Buon appetito…sort of…

I always wondered why support staff and athletes eat at separate tables on cycling teams.  It’s a common sight to see the riders huddled around a table, dark circles under the eyes, trying not to eat too much bread before a bland meal is served.  On female cycling teams the vegetables are a coveted part of the meal and salad bars rule.  The staff most often sit at another table, devouring steak and frites, beer and wine.  Well, maybe that’s a bit of an exaggeration, but it’s a sight I’ve often seen when sharing hotels with Pro Tour teams.


One day int he Giro Donne last week, we occupied a big round table decked out in our lululemon gear.  The table beside us housed the Rabobank team.  Our director Jens sat at a small table near by, all alone.  Kitty corner to Jens was Jerome, the director of the Rabo ladies team.  All alone.  The directors had no company because the rest of the staff was still working.


We laughed at these two guys because they had no company.


And now, here I am in Italy, north in the beautiful mountains that house the Stelvia Pass and myriad high alpine peaks.  I made a joke tonight that the athletes and staff should sit separately.  Only problem is, I am the only athlete here.  With a slew of staff.  Don’t get me wrong, I’m not complaining.  It’s a gift to have the support I do.  The problem is we are in Italy, and the food looks AMAZING.  I say looks because I am not eating what my crew is eating.  I’m eating healthy, easy to digest meals that are a part of bringing me to the race shape I get closer to each day as the Olympics draw near.


We’re at a hotel that believes in five course meals.  Different every night.  Rich, delicious looking food that the entire staff crew around me RAVES about each and every meal.  A salad bar to die for that I am avoiding because of the water retaining reaction of too many raw veggies in the diet.  Fresh bread that I don’t eat because of the wheat gluten.  Meats, sauces, soups (yes, SOUPS that I am not eating because of all the salt!), you name it it’s here.  Oh, and the deserts.  They look good, too.  A different one every night.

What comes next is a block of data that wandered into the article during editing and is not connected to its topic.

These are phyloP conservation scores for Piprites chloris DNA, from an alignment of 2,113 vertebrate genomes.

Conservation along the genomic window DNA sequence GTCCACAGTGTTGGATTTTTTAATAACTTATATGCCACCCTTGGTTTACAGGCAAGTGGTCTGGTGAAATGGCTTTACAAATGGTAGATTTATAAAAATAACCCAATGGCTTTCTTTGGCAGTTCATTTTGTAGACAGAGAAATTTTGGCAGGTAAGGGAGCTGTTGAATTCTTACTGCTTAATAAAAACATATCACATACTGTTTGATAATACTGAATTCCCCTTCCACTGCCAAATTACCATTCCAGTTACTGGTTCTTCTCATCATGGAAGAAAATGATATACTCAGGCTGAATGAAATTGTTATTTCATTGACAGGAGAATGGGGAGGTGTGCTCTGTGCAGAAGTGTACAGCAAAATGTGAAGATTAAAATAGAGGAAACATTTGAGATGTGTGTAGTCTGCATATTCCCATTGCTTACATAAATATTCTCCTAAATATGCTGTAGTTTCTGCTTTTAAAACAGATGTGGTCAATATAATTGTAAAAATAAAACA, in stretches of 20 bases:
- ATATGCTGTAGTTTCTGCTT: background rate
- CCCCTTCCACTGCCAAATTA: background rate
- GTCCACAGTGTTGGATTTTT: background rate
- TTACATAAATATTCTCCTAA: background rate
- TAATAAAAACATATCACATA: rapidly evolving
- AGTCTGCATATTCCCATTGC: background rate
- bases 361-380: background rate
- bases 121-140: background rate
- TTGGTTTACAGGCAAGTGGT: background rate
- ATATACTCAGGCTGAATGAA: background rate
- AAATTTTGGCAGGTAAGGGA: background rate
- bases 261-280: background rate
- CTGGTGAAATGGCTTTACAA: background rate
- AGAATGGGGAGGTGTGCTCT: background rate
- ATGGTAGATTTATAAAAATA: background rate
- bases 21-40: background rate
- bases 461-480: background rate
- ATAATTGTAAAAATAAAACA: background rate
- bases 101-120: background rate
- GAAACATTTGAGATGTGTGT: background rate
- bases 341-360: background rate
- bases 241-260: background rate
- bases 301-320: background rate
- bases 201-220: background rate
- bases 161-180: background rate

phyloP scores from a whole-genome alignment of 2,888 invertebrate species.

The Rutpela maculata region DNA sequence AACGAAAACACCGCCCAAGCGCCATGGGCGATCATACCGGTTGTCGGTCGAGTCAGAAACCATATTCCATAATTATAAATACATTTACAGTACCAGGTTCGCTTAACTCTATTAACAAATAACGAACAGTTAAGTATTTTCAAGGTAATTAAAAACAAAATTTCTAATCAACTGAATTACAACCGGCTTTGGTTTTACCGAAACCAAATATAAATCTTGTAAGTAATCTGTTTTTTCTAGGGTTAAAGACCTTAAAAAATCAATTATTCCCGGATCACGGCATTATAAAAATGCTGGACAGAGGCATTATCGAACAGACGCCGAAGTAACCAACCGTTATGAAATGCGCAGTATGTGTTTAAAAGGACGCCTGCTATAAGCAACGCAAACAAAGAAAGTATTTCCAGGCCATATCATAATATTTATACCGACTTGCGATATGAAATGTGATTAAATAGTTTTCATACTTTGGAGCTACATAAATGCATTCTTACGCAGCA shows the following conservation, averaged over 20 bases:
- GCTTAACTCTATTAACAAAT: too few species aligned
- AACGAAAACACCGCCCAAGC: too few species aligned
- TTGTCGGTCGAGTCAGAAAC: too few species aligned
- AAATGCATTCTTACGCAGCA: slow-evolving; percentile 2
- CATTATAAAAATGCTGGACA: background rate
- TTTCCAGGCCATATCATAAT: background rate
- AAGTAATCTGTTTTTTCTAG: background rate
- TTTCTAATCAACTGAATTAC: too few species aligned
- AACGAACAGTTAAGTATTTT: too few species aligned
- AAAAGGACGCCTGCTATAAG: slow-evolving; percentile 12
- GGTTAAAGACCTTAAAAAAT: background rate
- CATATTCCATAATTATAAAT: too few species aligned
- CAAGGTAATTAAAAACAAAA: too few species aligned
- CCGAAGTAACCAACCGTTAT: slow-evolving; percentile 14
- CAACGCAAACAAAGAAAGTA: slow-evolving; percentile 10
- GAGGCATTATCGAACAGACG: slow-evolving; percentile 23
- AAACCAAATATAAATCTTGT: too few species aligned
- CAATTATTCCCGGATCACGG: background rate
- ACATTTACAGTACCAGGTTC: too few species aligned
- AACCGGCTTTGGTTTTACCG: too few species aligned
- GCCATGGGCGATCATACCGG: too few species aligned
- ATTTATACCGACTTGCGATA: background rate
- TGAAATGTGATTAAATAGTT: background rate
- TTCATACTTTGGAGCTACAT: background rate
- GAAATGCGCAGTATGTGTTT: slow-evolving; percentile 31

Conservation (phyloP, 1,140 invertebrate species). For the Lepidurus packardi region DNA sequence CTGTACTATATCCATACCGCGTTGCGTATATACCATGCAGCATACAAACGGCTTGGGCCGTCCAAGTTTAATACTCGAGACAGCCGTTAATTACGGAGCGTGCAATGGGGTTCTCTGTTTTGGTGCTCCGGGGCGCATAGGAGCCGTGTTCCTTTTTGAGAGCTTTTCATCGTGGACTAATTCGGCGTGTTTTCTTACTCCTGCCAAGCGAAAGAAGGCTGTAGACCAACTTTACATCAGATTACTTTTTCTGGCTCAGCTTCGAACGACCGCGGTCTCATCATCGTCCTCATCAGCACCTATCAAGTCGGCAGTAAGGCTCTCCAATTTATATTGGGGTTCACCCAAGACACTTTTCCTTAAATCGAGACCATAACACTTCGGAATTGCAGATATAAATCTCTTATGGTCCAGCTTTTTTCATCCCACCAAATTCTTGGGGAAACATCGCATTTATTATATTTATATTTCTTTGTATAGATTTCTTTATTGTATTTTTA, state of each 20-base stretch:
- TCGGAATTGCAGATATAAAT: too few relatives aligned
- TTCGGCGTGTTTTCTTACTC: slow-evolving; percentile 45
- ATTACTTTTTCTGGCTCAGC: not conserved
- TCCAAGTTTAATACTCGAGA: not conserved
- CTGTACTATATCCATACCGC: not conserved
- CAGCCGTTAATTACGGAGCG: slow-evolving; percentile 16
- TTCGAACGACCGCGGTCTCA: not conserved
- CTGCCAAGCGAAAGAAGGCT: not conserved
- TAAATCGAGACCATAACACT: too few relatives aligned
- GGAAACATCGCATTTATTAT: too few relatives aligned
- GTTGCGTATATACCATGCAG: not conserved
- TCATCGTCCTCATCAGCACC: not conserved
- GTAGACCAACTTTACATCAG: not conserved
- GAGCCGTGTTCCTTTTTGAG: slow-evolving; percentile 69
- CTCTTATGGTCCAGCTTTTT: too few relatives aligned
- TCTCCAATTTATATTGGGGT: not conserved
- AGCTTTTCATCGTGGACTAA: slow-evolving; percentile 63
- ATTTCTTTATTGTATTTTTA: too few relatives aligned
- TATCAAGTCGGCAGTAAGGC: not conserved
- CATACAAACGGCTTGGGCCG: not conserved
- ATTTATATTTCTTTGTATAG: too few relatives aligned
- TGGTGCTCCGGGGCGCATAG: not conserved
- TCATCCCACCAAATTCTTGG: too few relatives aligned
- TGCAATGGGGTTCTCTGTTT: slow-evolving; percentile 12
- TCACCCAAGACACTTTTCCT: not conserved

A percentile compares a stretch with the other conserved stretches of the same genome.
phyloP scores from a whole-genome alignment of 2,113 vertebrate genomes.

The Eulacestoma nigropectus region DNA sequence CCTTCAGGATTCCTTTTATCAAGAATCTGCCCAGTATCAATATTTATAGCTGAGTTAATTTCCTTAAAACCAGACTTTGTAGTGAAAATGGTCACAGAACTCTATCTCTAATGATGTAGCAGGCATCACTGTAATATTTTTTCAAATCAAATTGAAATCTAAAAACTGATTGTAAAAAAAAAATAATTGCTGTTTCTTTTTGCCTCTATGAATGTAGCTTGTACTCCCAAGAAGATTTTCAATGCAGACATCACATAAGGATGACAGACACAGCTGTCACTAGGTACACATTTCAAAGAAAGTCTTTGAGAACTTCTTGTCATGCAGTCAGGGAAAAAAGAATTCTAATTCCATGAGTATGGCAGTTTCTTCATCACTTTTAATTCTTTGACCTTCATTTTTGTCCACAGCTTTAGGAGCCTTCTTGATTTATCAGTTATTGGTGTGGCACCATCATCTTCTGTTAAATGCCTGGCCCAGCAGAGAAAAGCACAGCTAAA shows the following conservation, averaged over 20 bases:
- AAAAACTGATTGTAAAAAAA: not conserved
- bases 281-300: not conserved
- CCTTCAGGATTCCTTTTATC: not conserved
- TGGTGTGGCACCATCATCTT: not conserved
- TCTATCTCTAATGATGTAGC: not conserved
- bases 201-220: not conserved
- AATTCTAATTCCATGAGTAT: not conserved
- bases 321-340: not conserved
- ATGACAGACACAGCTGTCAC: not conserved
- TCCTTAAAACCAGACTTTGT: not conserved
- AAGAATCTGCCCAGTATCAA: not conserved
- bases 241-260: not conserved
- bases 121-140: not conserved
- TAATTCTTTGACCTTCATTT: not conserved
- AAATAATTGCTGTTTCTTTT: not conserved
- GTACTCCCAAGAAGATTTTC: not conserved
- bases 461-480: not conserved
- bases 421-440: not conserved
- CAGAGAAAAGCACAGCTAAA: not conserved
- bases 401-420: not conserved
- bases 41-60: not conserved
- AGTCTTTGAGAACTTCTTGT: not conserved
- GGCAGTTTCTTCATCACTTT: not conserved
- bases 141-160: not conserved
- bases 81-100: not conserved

And then there are the lunch stops.  The nice meals along the way after hours on the bike.  The meals that I am not eating because of a recovery shake and then a lunch a few hours later made of simple foods that are, yes, easy to digest.


Peter, Dom and Chris enjoying a nice lunch….I had a coffee!





The Swiss chocolate because we are close to Switzerland.


The traditional Tyrolean cuisine that I have never heard of and will likely never taste that pops up here and there on the daily menu and looks so very interesting and delicious.


All of these things and there I am at the table, finished my one course of dinner that is really quite good but leaves me sitting when the others still have four courses to go.


The guys enjoying prosecco and pizza in the hotel lobby….I had water!


Yes, the glass of water was delicious….



I’ve taken to leaving the table when I’m done because it is jus too much torture for anyone to bear.  Too much!
But….when I think of the chance I have to prepare for the races coming up in London…. When I think of how I feel being so energized and not being bogged down by five courses of curious foods.  When I think of all the other times I have prepared for important sporting events and how the nutrition, the fuel, is so very important and how the cleanest and best food makes me feel so good, it doesn’t seem that difficult to simply watch everyone else stuff their faces.


And I’ve also decided that it really would be no fun to sit at the athlete table all alone.  Especially since one of the ‘staff’ here is my husband Peter.  Peter, who, by the way, has since arriving here gone off his gluten-free, vegetarian, non-cheese and dairy-less diet.  He has transformed (or transgressed!) into a carnivore.  His reasoning is ‘Italians don’t do vegetarian.  I’m not missing out on this great food!’


Yes, that’s how good the food is here.


It’s a special place to ride a bike and believe me, I will one day return to enjoy the local cuisine, ride the Stelvio Pass day after day, hike up the surrounding mountains and drink the local wine.  Yes, I will be back as a mere civilian and will live it to it’s full potential.


Until then, I’ve got bigger fish to fry.  Yes, fish is good, fish is on the menu.  Fish…mmm…fish…..makes me think of the fish with the cream sauce smothered on top that I didn’t eat the other night because of the cream and butter…..

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